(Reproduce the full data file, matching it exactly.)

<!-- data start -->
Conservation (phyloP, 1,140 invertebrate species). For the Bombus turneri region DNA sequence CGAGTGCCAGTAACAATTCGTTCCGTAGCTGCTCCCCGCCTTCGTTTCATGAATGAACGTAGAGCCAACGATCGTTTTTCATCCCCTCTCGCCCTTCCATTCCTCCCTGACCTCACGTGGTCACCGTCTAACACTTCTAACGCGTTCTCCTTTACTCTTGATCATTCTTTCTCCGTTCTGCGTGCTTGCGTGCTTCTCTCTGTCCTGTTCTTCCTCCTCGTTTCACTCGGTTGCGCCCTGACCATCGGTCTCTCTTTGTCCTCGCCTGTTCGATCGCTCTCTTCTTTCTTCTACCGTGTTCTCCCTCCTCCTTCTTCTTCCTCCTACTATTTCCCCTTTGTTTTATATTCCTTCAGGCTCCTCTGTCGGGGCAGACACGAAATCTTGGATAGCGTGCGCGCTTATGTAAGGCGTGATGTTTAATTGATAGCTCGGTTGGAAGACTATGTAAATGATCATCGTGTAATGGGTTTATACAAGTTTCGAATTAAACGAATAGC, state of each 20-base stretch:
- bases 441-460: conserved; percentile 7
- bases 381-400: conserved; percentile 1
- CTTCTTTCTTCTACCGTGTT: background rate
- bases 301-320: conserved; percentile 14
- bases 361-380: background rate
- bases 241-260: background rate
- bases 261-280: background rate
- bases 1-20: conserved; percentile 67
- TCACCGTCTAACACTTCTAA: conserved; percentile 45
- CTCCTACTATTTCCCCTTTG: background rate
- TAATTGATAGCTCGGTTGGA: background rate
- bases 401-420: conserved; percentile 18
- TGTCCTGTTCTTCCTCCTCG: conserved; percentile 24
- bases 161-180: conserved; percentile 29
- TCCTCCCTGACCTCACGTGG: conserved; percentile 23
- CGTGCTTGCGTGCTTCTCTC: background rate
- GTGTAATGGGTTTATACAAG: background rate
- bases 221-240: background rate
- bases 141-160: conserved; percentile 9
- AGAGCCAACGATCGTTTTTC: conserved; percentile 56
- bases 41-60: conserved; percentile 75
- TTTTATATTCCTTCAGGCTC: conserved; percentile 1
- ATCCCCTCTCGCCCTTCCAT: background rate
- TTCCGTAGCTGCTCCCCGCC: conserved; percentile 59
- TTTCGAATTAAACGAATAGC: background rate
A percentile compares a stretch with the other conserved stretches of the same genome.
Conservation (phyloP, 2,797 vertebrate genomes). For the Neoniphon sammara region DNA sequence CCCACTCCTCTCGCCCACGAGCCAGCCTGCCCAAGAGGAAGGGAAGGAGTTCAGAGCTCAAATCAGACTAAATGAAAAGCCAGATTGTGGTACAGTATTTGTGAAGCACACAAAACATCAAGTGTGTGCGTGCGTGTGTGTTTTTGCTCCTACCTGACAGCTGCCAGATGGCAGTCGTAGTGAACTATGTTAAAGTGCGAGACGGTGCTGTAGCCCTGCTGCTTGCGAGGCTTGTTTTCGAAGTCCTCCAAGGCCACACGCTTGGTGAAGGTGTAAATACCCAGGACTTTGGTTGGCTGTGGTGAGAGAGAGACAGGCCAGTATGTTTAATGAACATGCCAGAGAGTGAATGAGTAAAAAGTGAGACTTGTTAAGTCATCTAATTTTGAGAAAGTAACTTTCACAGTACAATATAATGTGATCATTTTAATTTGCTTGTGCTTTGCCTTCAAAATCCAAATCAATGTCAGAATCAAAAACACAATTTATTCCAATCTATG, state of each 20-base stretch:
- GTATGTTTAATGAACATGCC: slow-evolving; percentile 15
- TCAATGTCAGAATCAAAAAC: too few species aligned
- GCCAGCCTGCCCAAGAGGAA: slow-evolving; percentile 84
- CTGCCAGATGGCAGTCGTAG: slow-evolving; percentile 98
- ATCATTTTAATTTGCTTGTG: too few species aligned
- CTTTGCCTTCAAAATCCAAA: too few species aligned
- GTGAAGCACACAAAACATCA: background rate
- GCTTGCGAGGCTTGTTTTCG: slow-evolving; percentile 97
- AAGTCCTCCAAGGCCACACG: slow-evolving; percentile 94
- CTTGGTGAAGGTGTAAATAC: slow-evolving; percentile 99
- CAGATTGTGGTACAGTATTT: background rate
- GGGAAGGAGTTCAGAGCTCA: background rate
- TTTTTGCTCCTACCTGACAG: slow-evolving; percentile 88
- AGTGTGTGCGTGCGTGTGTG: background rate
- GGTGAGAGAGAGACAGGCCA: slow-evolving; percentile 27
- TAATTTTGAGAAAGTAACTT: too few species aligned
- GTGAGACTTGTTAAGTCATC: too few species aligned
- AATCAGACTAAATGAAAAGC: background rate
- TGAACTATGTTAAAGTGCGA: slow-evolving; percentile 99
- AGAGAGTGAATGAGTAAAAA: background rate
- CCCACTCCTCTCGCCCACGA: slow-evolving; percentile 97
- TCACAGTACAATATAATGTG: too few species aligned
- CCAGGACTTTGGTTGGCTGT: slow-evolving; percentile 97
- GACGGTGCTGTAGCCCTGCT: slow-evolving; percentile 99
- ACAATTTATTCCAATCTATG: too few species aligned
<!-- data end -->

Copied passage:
Conservation (phyloP, 1,140 invertebrate species). For the Bombus turneri region DNA sequence CGAGTGCCAGTAACAATTCGTTCCGTAGCTGCTCCCCGCCTTCGTTTCATGAATGAACGTAGAGCCAACGATCGTTTTTCATCCCCTCTCGCCCTTCCATTCCTCCCTGACCTCACGTGGTCACCGTCTAACACTTCTAACGCGTTCTCCTTTACTCTTGATCATTCTTTCTCCGTTCTGCGTGCTTGCGTGCTTCTCTCTGTCCTGTTCTTCCTCCTCGTTTCACTCGGTTGCGCCCTGACCATCGGTCTCTCTTTGTCCTCGCCTGTTCGATCGCTCTCTTCTTTCTTCTACCGTGTTCTCCCTCCTCCTTCTTCTTCCTCCTACTATTTCCCCTTTGTTTTATATTCCTTCAGGCTCCTCTGTCGGGGCAGACACGAAATCTTGGATAGCGTGCGCGCTTATGTAAGGCGTGATGTTTAATTGATAGCTCGGTTGGAAGACTATGTAAATGATCATCGTGTAATGGGTTTATACAAGTTTCGAATTAAACGAATAGC, state of each 20-base stretch:
- bases 441-460: conserved; percentile 7
- bases 381-400: conserved; percentile 1
- CTTCTTTCTTCTACCGTGTT: background rate
- bases 301-320: conserved; percentile 14
- bases 361-380: background rate
- bases 241-260: background rate
- bases 261-280: background rate
- bases 1-20: conserved; percentile 67
- TCACCGTCTAACACTTCTAA: conserved; percentile 45
- CTCCTACTATTTCCCCTTTG: background rate
- TAATTGATAGCTCGGTTGGA: background rate
- bases 401-420: conserved; percentile 18
- TGTCCTGTTCTTCCTCCTCG: conserved; percentile 24
- bases 161-180: conserved; percentile 29
- TCCTCCCTGACCTCACGTGG: conserved; percentile 23
- CGTGCTTGCGTGCTTCTCTC: background rate
- GTGTAATGGGTTTATACAAG: background rate
- bases 221-240: background rate
- bases 141-160: conserved; percentile 9
- AGAGCCAACGATCGTTTTTC: conserved; percentile 56
- bases 41-60: conserved; percentile 75
- TTTTATATTCCTTCAGGCTC: conserved; percentile 1
- ATCCCCTCTCGCCCTTCCAT: background rate
- TTCCGTAGCTGCTCCCCGCC: conserved; percentile 59
- TTTCGAATTAAACGAATAGC: background rate
A percentile compares a stretch with the other conserved stretches of the same genome.
Conservation (phyloP, 2,797 vertebrate genomes). For the Neoniphon sammara region DNA sequence CCCACTCCTCTCGCCCACGAGCCAGCCTGCCCAAGAGGAAGGGAAGGAGTTCAGAGCTCAAATCAGACTAAATGAAAAGCCAGATTGTGGTACAGTATTTGTGAAGCACACAAAACATCAAGTGTGTGCGTGCGTGTGTGTTTTTGCTCCTACCTGACAGCTGCCAGATGGCAGTCGTAGTGAACTATGTTAAAGTGCGAGACGGTGCTGTAGCCCTGCTGCTTGCGAGGCTTGTTTTCGAAGTCCTCCAAGGCCACACGCTTGGTGAAGGTGTAAATACCCAGGACTTTGGTTGGCTGTGGTGAGAGAGAGACAGGCCAGTATGTTTAATGAACATGCCAGAGAGTGAATGAGTAAAAAGTGAGACTTGTTAAGTCATCTAATTTTGAGAAAGTAACTTTCACAGTACAATATAATGTGATCATTTTAATTTGCTTGTGCTTTGCCTTCAAAATCCAAATCAATGTCAGAATCAAAAACACAATTTATTCCAATCTATG, state of each 20-base stretch:
- GTATGTTTAATGAACATGCC: slow-evolving; percentile 15
- TCAATGTCAGAATCAAAAAC: too few species aligned
- GCCAGCCTGCCCAAGAGGAA: slow-evolving; percentile 84
- CTGCCAGATGGCAGTCGTAG: slow-evolving; percentile 98
- ATCATTTTAATTTGCTTGTG: too few species aligned
- CTTTGCCTTCAAAATCCAAA: too few species aligned
- GTGAAGCACACAAAACATCA: background rate
- GCTTGCGAGGCTTGTTTTCG: slow-evolving; percentile 97
- AAGTCCTCCAAGGCCACACG: slow-evolving; percentile 94
- CTTGGTGAAGGTGTAAATAC: slow-evolving; percentile 99
- CAGATTGTGGTACAGTATTT: background rate
- GGGAAGGAGTTCAGAGCTCA: background rate
- TTTTTGCTCCTACCTGACAG: slow-evolving; percentile 88
- AGTGTGTGCGTGCGTGTGTG: background rate
- GGTGAGAGAGAGACAGGCCA: slow-evolving; percentile 27
- TAATTTTGAGAAAGTAACTT: too few species aligned
- GTGAGACTTGTTAAGTCATC: too few species aligned
- AATCAGACTAAATGAAAAGC: background rate
- TGAACTATGTTAAAGTGCGA: slow-evolving; percentile 99
- AGAGAGTGAATGAGTAAAAA: background rate
- CCCACTCCTCTCGCCCACGA: slow-evolving; percentile 97
- TCACAGTACAATATAATGTG: too few species aligned
- CCAGGACTTTGGTTGGCTGT: slow-evolving; percentile 97
- GACGGTGCTGTAGCCCTGCT: slow-evolving; percentile 99
- ACAATTTATTCCAATCTATG: too few species aligned